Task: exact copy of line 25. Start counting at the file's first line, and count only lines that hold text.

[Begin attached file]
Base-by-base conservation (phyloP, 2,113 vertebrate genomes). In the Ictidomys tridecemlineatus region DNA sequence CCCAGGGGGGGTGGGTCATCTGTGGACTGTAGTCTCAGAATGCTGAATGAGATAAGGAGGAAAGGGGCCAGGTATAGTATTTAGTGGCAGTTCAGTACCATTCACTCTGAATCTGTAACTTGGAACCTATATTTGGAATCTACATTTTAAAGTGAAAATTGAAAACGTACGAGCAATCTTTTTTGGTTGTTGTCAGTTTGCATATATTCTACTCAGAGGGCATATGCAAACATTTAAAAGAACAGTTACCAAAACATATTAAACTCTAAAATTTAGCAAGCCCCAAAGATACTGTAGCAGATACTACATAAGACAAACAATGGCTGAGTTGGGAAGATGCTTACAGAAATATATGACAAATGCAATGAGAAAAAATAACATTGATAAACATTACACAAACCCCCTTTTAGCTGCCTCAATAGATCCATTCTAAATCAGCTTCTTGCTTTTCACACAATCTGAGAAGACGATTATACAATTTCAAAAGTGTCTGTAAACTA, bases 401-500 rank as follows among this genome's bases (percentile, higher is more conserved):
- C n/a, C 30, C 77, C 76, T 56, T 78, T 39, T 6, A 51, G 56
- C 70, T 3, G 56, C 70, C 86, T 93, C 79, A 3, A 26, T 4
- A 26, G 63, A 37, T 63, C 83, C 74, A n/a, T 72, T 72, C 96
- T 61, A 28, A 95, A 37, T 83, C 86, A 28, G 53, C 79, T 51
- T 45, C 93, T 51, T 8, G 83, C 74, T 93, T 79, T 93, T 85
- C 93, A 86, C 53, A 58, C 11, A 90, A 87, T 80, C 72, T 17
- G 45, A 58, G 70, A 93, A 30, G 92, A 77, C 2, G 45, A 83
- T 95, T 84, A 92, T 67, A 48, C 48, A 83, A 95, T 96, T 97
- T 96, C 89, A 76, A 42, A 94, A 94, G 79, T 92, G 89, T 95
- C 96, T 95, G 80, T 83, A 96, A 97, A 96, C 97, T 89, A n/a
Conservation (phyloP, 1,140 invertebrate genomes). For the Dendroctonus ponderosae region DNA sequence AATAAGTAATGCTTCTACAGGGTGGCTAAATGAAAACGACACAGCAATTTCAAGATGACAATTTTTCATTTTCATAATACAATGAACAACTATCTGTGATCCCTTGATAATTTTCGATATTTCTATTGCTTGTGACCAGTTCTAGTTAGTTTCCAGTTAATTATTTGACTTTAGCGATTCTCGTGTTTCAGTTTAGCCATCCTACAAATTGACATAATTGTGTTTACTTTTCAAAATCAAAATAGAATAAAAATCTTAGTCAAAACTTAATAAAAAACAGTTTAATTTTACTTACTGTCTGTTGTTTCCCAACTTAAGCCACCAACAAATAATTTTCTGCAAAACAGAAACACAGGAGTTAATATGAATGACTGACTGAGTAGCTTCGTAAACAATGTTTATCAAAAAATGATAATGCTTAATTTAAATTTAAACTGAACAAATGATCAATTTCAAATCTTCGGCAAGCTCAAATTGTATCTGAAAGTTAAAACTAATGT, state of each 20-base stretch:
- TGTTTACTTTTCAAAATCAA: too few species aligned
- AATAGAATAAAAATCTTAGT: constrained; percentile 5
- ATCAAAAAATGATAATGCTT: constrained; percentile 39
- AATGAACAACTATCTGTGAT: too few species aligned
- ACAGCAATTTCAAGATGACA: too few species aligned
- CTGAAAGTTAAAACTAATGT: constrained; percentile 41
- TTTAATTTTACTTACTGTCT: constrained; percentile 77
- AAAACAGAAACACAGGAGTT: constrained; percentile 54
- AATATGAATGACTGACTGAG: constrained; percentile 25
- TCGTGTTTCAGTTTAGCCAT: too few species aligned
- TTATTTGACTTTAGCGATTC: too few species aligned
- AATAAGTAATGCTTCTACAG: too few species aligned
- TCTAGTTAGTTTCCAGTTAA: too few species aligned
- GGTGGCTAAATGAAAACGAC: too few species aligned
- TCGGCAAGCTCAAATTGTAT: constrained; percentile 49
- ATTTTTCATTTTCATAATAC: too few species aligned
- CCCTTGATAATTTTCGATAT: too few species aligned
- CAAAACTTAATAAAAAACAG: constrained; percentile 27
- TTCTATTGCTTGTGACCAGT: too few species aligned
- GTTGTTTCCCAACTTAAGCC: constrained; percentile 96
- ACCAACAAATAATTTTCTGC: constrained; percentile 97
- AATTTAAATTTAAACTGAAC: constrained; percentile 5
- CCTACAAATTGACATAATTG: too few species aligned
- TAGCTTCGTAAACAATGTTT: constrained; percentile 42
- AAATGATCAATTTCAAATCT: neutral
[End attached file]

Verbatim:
- TCTAGTTAGTTTCCAGTTAA: too few species aligned